Negotiations can help you resolve property division concerns

by | Feb 22, 2019 | Complex Property Division

When you’re in a marriage with many assets, the idea that you’ll have to divide them between you and your soon-to-be ex during a divorce can be daunting. You need to be aware that California’s laws require you to divide your assets equally unless you have a prenuptial or postnuptial agreement in place. If you do, then your divorce may follow those arrangements unless the judge determines that the pre or postnuptial agreement is not valid.

Complex property division refers to the difficulties that could be present when dividing assets from a high-value relationship. You may have businesses, stocks, savings accounts or other assets to divide that are difficult to divide evenly. You need someone on your side to help you work out how to split your assets in as equal a way as possible without losing the assets you’d like to keep in your possession.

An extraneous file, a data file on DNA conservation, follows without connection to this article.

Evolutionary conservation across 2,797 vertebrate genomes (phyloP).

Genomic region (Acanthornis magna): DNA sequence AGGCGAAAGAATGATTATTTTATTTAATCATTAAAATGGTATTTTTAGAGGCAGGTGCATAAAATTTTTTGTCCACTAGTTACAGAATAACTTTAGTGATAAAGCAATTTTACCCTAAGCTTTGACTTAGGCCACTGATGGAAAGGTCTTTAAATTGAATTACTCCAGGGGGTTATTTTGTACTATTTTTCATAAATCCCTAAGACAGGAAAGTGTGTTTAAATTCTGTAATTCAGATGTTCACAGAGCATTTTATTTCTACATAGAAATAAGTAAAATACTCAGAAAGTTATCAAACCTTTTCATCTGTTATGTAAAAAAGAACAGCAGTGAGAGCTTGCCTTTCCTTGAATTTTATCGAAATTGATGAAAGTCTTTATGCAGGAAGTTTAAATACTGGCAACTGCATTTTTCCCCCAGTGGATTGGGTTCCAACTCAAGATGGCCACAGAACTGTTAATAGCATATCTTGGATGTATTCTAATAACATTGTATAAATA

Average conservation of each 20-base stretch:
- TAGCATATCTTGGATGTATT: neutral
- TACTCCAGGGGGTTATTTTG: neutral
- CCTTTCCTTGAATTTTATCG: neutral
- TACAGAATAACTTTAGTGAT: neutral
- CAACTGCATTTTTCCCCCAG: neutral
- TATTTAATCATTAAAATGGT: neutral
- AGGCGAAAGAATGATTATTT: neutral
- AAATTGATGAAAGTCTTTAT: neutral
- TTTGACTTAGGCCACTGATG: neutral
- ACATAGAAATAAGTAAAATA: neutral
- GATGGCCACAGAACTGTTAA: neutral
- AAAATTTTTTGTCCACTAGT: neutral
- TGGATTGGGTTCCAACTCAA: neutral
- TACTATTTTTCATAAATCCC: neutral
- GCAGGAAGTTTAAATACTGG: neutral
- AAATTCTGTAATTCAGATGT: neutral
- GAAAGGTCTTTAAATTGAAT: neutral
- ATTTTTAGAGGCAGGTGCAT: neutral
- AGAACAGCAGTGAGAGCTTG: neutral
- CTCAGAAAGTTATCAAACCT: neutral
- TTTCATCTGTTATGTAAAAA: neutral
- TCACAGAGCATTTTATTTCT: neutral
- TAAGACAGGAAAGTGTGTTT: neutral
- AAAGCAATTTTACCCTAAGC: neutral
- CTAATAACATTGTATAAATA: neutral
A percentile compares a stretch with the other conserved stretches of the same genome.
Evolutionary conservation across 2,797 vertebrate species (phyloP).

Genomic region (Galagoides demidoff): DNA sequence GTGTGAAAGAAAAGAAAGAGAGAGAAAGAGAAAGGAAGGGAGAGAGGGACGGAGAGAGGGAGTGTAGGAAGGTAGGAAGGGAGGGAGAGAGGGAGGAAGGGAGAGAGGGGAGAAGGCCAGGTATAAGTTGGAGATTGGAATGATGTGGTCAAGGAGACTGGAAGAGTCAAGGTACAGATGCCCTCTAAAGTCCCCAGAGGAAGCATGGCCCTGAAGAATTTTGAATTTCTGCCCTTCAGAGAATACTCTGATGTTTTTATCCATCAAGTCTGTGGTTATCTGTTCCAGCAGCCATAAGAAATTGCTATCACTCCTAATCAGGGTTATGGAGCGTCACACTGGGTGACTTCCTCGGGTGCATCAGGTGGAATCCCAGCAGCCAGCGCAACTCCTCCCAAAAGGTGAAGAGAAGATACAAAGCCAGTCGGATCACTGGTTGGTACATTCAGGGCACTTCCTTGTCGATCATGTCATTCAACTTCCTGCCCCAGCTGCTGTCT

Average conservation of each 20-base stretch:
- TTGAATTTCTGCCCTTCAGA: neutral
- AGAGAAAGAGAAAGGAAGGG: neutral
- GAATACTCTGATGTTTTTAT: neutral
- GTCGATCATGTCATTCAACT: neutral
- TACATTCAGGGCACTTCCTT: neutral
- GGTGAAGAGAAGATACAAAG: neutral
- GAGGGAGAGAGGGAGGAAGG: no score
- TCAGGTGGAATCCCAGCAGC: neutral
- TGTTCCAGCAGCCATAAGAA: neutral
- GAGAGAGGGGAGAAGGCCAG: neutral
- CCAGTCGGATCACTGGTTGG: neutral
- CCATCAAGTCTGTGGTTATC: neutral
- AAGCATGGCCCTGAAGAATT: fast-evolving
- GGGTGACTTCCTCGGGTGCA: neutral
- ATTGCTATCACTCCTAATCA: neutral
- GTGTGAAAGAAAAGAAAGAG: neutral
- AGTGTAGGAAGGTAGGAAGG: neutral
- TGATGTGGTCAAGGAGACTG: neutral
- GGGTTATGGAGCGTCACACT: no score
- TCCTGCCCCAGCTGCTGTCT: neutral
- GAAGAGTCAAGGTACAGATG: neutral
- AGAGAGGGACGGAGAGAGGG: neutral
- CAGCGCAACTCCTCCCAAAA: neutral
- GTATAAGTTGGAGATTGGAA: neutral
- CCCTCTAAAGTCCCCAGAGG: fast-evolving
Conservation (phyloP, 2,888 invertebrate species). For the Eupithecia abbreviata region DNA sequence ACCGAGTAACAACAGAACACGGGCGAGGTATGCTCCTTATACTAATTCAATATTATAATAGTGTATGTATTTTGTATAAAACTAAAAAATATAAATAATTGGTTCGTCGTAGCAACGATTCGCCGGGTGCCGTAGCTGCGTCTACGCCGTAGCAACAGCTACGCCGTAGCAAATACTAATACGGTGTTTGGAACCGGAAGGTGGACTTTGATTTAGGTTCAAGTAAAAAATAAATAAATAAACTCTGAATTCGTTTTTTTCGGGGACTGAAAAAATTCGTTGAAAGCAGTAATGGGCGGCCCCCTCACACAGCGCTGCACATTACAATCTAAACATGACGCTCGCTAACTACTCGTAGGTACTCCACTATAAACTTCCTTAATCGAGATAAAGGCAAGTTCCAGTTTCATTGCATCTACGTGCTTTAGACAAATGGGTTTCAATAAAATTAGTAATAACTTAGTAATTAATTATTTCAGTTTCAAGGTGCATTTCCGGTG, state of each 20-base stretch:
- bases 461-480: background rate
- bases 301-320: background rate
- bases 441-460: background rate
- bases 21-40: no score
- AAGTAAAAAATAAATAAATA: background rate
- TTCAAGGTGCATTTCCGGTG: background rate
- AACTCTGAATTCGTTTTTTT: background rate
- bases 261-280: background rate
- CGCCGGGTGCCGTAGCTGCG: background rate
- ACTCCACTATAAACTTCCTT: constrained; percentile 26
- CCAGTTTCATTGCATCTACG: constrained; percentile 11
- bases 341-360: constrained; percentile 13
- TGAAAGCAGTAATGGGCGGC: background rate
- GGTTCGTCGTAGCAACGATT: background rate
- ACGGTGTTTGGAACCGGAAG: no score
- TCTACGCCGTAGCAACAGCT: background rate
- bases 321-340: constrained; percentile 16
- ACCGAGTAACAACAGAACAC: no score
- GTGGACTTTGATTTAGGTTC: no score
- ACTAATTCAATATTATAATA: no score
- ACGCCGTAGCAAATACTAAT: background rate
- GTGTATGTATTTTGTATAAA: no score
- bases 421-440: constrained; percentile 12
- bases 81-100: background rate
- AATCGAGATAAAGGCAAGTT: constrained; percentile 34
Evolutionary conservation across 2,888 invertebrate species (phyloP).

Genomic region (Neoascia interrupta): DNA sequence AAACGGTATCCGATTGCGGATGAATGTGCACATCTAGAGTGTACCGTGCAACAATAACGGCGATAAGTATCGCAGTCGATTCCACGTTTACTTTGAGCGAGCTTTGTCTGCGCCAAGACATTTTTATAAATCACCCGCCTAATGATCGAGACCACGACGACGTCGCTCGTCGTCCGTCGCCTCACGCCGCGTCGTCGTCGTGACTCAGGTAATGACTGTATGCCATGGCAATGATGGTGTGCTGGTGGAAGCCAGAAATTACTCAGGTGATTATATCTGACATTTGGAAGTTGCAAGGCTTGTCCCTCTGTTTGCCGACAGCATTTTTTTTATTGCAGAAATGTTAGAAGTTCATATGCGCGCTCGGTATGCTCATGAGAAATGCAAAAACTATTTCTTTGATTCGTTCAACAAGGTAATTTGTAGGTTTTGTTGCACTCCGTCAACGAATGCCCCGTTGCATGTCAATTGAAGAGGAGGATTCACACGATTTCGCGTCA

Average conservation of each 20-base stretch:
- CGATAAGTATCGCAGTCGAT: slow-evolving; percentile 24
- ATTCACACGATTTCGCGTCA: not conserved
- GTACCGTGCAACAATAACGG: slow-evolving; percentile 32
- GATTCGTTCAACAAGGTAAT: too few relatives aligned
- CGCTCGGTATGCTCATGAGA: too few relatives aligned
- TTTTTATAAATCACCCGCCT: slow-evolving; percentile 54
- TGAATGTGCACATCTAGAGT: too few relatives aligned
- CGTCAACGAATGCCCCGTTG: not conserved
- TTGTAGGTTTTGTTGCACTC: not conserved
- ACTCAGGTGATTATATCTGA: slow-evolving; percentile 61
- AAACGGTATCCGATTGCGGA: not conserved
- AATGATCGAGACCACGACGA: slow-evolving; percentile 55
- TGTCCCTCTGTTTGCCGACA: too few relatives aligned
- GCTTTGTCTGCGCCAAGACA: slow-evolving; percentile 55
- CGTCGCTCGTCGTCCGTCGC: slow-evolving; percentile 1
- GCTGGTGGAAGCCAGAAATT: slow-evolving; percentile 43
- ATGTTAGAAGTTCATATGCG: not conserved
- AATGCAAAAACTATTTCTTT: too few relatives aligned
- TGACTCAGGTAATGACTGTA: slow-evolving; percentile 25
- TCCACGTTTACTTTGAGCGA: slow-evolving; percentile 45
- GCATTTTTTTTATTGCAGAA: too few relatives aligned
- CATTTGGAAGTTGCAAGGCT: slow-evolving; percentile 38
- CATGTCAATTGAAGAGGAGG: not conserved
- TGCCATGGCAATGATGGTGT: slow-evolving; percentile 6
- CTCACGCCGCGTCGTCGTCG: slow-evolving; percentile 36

For example, if you have a business, you probably don’t want to lose assets belonging to the business, even if they are technically a part of your marital assets. Fortunately, dividing your property equally doesn’t have to mean splitting each item equally.

You can negotiate with your spouse to keep your business and pass on other valuable assets to your spouse instead. This often takes negotiation, since your spouse will want to guarantee a fair trade. Your attorney can help you negotiate and work on a property division plan that is fair to you and your spouse. If it doesn’t work out exactly equally, this is usually fine so long as you and your spouse can agree on the distribution of property.

*The above is not meant to be legal advice, and every case is different. Feel free to reach out to us at Hoover Krepelka, LLP, if you have any questions. Information contained in this content and website should not be relied on as legal advice. You should consult an attorney for advice on your specific situation. 

Visiting this site or relying on information gleaned from the site does not create an attorney-client relationship. The content on this website is the property of Hoover Krepelka, LLP and may not be used without the written consent thereof.


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